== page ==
“Echoing Moran”

“Echoing Moran”

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“Echoing Moran” – Graphite – 5.8×7.7″/14.8×19.5 cm

I’ve got another chance coming up to do some plein air work, so I’ve been preparing my kit for travel. I used to keep a small (1/4 letter size, or A6) spiral-bound sketchbook with me in my pocket, but good ones are getting harder to find these days. This time, I’m going to try using my usual sketch clipboard for drawing on the fly. It’s twice as big as the sketchbook, but the paper will be far superior. I’m hoping I can still do the quick 2-to-5-minute sketches I did when I could just whip out the sketchbook. We’ll see!

Just to practice with this particular paper and pencil combination, I started what was going to be a rough sketch. Not surprisingly, I got caught up in the craggy details (who, me??). This was from a photo taken in China some years back. I’ve been studying Thomas Moran’s work again recently and I think I had those images somewhere in my subconscious while I drew this.

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Studying Trees

Studying Trees

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I’ve been working on a big painting, an “Inner Vision” which is being improvised right on the canvas. In my imagination, this composition includes high altitude trees. Some are already suggested in spiky brushstrokes on distant mountains, but some of them will be seen from up close. Just for practice, I sketched a few, based on a photo I took in a hike up to Sawtooth Lake in Idaho’s Sawtooth Mountains about a decade ago. Man, has it been that long? Anyway, all of these examples were in the same frame, on the same hillside. Fun practice with a cheap #2 pencil (about 8×10″).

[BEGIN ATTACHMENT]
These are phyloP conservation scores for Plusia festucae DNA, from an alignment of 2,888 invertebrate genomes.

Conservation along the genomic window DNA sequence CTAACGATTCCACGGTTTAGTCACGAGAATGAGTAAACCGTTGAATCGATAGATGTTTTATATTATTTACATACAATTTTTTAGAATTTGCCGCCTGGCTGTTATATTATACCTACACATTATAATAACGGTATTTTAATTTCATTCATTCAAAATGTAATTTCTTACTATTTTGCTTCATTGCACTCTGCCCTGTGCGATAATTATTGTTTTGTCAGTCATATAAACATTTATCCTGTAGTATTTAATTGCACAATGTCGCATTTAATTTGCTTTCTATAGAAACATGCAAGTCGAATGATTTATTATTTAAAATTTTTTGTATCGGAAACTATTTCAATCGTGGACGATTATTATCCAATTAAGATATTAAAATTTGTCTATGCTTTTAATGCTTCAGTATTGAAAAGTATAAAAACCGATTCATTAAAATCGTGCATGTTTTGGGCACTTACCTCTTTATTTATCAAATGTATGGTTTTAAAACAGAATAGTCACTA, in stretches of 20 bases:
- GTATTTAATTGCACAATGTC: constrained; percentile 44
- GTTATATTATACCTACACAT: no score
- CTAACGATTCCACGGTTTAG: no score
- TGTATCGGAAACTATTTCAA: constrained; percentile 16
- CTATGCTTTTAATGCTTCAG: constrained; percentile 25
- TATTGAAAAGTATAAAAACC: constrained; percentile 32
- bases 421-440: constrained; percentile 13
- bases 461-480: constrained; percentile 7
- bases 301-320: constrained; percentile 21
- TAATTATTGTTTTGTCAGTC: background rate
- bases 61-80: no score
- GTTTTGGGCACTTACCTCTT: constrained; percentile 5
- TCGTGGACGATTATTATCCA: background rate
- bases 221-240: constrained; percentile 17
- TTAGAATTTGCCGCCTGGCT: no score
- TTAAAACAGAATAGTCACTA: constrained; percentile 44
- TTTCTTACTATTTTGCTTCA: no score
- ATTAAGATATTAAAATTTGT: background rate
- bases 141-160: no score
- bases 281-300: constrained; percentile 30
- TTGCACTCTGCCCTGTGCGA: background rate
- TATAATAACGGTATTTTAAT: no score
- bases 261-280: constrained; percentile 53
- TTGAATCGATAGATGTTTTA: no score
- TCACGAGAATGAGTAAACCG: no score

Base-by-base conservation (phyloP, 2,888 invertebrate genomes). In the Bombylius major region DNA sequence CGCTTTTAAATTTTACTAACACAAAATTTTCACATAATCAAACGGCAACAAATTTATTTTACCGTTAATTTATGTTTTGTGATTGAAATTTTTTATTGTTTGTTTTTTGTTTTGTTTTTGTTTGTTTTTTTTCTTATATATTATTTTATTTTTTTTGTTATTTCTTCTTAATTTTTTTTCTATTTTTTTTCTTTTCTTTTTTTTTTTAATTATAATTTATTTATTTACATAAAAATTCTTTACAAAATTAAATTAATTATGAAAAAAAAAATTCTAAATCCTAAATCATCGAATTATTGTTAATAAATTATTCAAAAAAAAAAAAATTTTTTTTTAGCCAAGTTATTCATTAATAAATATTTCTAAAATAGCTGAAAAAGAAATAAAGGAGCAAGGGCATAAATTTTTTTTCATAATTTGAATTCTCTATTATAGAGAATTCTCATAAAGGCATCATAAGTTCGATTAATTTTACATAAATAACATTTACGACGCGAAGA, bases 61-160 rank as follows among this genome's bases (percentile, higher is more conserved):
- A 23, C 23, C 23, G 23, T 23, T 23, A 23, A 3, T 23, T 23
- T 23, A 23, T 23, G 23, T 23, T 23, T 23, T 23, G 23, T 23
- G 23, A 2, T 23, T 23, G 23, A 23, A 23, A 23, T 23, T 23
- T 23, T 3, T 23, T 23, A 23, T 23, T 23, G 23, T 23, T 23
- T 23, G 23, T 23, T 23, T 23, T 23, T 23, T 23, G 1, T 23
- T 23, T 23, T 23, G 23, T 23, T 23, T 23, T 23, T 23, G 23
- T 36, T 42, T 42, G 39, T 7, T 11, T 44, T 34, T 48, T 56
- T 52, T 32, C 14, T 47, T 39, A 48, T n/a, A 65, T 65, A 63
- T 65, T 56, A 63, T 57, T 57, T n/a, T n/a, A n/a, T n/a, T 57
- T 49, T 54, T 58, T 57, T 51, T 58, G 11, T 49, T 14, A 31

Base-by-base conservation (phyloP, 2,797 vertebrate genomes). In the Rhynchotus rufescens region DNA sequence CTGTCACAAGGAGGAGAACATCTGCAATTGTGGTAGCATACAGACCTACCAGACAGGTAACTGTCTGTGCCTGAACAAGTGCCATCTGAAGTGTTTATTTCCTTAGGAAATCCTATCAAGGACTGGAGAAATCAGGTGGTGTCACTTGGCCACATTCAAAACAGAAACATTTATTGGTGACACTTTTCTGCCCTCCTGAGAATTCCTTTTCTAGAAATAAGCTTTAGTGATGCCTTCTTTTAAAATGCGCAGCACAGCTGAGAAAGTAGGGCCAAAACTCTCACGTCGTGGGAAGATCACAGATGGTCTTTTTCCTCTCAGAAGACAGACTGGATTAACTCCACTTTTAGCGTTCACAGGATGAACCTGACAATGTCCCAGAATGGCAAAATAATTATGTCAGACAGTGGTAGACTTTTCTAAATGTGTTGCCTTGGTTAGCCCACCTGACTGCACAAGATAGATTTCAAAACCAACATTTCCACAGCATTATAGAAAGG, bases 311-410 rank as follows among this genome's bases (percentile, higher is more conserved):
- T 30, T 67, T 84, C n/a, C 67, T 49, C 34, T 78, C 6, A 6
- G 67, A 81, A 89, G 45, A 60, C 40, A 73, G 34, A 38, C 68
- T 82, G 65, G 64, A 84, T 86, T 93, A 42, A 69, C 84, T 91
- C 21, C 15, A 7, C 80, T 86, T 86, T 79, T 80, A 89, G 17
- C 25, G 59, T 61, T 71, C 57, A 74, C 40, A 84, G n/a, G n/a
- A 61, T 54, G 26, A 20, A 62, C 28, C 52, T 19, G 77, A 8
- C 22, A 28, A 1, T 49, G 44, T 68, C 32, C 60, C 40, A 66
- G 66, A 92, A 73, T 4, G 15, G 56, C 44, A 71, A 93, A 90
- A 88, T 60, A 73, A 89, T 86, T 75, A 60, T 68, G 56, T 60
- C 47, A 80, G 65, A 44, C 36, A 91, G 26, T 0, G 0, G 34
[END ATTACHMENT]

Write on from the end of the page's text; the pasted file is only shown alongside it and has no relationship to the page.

Stay Happy or Die

Stay Happy or Die

One of the fun things about writing a novel is exploring ideas. Fantasy settings like the one in The Valenblade allow all kinds of room for that. Here’s an interesting question:

What if every minute must be a party…or you all die?

Magic comes at a cost. The architects of a great spell put something at risk to make the magic work. That risk was mitigated by another spell, but that spell endangered something else. That risk had to be balanced by yet another spell that endangered something different. In time, everything became dependent on everything else, and the element that keeps all this in balance is happiness.